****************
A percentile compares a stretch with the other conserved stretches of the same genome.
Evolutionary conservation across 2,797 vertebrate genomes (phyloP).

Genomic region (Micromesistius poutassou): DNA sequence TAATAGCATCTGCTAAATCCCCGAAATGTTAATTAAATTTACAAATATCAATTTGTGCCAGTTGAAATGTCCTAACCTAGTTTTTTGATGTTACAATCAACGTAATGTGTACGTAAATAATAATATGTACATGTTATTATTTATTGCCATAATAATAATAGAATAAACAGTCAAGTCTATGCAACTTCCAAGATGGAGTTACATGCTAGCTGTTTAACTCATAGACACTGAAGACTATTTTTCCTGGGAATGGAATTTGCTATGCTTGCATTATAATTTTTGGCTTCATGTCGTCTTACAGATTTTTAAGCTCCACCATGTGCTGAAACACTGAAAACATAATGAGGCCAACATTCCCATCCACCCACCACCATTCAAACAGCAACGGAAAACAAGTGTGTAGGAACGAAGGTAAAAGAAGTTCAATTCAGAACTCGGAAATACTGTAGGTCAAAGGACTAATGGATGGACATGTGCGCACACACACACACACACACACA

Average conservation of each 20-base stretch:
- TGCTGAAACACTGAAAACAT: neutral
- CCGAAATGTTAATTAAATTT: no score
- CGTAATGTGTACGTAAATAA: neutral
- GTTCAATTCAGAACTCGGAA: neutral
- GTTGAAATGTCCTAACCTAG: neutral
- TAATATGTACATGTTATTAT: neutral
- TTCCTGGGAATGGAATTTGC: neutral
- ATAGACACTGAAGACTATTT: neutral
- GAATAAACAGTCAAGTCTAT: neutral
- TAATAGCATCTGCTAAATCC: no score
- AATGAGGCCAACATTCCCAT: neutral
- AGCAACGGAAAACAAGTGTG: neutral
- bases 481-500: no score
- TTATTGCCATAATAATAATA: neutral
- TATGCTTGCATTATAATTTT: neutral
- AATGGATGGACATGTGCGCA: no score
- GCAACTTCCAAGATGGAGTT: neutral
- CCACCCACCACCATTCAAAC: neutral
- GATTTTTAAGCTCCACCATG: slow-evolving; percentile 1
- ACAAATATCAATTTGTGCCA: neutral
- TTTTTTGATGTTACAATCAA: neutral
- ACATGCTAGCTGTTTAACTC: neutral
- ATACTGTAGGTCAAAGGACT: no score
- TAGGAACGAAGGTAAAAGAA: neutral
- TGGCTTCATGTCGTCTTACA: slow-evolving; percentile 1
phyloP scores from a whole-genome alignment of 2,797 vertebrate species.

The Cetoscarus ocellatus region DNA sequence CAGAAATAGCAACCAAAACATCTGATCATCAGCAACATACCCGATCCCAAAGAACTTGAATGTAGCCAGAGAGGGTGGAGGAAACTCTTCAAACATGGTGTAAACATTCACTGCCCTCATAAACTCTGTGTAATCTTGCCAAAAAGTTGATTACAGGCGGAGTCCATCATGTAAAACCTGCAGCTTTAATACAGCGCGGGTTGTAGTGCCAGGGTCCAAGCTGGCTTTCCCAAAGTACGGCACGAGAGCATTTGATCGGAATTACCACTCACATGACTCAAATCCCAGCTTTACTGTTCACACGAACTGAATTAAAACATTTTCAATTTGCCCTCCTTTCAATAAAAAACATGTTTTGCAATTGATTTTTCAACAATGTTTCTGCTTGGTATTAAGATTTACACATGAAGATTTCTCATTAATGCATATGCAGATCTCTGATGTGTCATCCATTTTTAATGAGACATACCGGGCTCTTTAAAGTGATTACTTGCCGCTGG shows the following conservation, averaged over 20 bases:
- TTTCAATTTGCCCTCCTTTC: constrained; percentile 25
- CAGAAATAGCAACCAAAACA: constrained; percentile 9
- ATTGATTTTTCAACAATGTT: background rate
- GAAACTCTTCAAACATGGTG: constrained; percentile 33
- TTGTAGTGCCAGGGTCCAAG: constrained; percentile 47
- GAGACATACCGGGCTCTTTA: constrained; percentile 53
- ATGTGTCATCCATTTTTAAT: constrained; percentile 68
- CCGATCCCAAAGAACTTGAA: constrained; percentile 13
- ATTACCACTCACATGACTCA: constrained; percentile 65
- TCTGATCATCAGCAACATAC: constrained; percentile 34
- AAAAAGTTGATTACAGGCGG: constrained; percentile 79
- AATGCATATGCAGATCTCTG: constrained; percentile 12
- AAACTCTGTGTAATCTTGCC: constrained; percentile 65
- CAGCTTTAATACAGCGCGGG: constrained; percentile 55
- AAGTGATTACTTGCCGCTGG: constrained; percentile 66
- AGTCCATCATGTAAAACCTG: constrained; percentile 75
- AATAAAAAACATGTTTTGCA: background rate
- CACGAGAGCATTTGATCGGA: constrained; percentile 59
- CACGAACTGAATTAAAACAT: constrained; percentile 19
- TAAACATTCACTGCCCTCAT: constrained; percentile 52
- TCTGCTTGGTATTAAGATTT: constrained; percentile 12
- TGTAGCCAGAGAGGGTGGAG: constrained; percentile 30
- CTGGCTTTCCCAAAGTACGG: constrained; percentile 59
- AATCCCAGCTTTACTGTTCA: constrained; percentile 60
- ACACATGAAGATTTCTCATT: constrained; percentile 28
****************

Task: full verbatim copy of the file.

A percentile compares a stretch with the other conserved stretches of the same genome.
Evolutionary conservation across 2,797 vertebrate genomes (phyloP).

Genomic region (Micromesistius poutassou): DNA sequence TAATAGCATCTGCTAAATCCCCGAAATGTTAATTAAATTTACAAATATCAATTTGTGCCAGTTGAAATGTCCTAACCTAGTTTTTTGATGTTACAATCAACGTAATGTGTACGTAAATAATAATATGTACATGTTATTATTTATTGCCATAATAATAATAGAATAAACAGTCAAGTCTATGCAACTTCCAAGATGGAGTTACATGCTAGCTGTTTAACTCATAGACACTGAAGACTATTTTTCCTGGGAATGGAATTTGCTATGCTTGCATTATAATTTTTGGCTTCATGTCGTCTTACAGATTTTTAAGCTCCACCATGTGCTGAAACACTGAAAACATAATGAGGCCAACATTCCCATCCACCCACCACCATTCAAACAGCAACGGAAAACAAGTGTGTAGGAACGAAGGTAAAAGAAGTTCAATTCAGAACTCGGAAATACTGTAGGTCAAAGGACTAATGGATGGACATGTGCGCACACACACACACACACACACA

Average conservation of each 20-base stretch:
- TGCTGAAACACTGAAAACAT: neutral
- CCGAAATGTTAATTAAATTT: no score
- CGTAATGTGTACGTAAATAA: neutral
- GTTCAATTCAGAACTCGGAA: neutral
- GTTGAAATGTCCTAACCTAG: neutral
- TAATATGTACATGTTATTAT: neutral
- TTCCTGGGAATGGAATTTGC: neutral
- ATAGACACTGAAGACTATTT: neutral
- GAATAAACAGTCAAGTCTAT: neutral
- TAATAGCATCTGCTAAATCC: no score
- AATGAGGCCAACATTCCCAT: neutral
- AGCAACGGAAAACAAGTGTG: neutral
- bases 481-500: no score
- TTATTGCCATAATAATAATA: neutral
- TATGCTTGCATTATAATTTT: neutral
- AATGGATGGACATGTGCGCA: no score
- GCAACTTCCAAGATGGAGTT: neutral
- CCACCCACCACCATTCAAAC: neutral
- GATTTTTAAGCTCCACCATG: slow-evolving; percentile 1
- ACAAATATCAATTTGTGCCA: neutral
- TTTTTTGATGTTACAATCAA: neutral
- ACATGCTAGCTGTTTAACTC: neutral
- ATACTGTAGGTCAAAGGACT: no score
- TAGGAACGAAGGTAAAAGAA: neutral
- TGGCTTCATGTCGTCTTACA: slow-evolving; percentile 1
phyloP scores from a whole-genome alignment of 2,797 vertebrate species.

The Cetoscarus ocellatus region DNA sequence CAGAAATAGCAACCAAAACATCTGATCATCAGCAACATACCCGATCCCAAAGAACTTGAATGTAGCCAGAGAGGGTGGAGGAAACTCTTCAAACATGGTGTAAACATTCACTGCCCTCATAAACTCTGTGTAATCTTGCCAAAAAGTTGATTACAGGCGGAGTCCATCATGTAAAACCTGCAGCTTTAATACAGCGCGGGTTGTAGTGCCAGGGTCCAAGCTGGCTTTCCCAAAGTACGGCACGAGAGCATTTGATCGGAATTACCACTCACATGACTCAAATCCCAGCTTTACTGTTCACACGAACTGAATTAAAACATTTTCAATTTGCCCTCCTTTCAATAAAAAACATGTTTTGCAATTGATTTTTCAACAATGTTTCTGCTTGGTATTAAGATTTACACATGAAGATTTCTCATTAATGCATATGCAGATCTCTGATGTGTCATCCATTTTTAATGAGACATACCGGGCTCTTTAAAGTGATTACTTGCCGCTGG shows the following conservation, averaged over 20 bases:
- TTTCAATTTGCCCTCCTTTC: constrained; percentile 25
- CAGAAATAGCAACCAAAACA: constrained; percentile 9
- ATTGATTTTTCAACAATGTT: background rate
- GAAACTCTTCAAACATGGTG: constrained; percentile 33
- TTGTAGTGCCAGGGTCCAAG: constrained; percentile 47
- GAGACATACCGGGCTCTTTA: constrained; percentile 53
- ATGTGTCATCCATTTTTAAT: constrained; percentile 68
- CCGATCCCAAAGAACTTGAA: constrained; percentile 13
- ATTACCACTCACATGACTCA: constrained; percentile 65
- TCTGATCATCAGCAACATAC: constrained; percentile 34
- AAAAAGTTGATTACAGGCGG: constrained; percentile 79
- AATGCATATGCAGATCTCTG: constrained; percentile 12
- AAACTCTGTGTAATCTTGCC: constrained; percentile 65
- CAGCTTTAATACAGCGCGGG: constrained; percentile 55
- AAGTGATTACTTGCCGCTGG: constrained; percentile 66
- AGTCCATCATGTAAAACCTG: constrained; percentile 75
- AATAAAAAACATGTTTTGCA: background rate
- CACGAGAGCATTTGATCGGA: constrained; percentile 59
- CACGAACTGAATTAAAACAT: constrained; percentile 19
- TAAACATTCACTGCCCTCAT: constrained; percentile 52
- TCTGCTTGGTATTAAGATTT: constrained; percentile 12
- TGTAGCCAGAGAGGGTGGAG: constrained; percentile 30
- CTGGCTTTCCCAAAGTACGG: constrained; percentile 59
- AATCCCAGCTTTACTGTTCA: constrained; percentile 60
- ACACATGAAGATTTCTCATT: constrained; percentile 28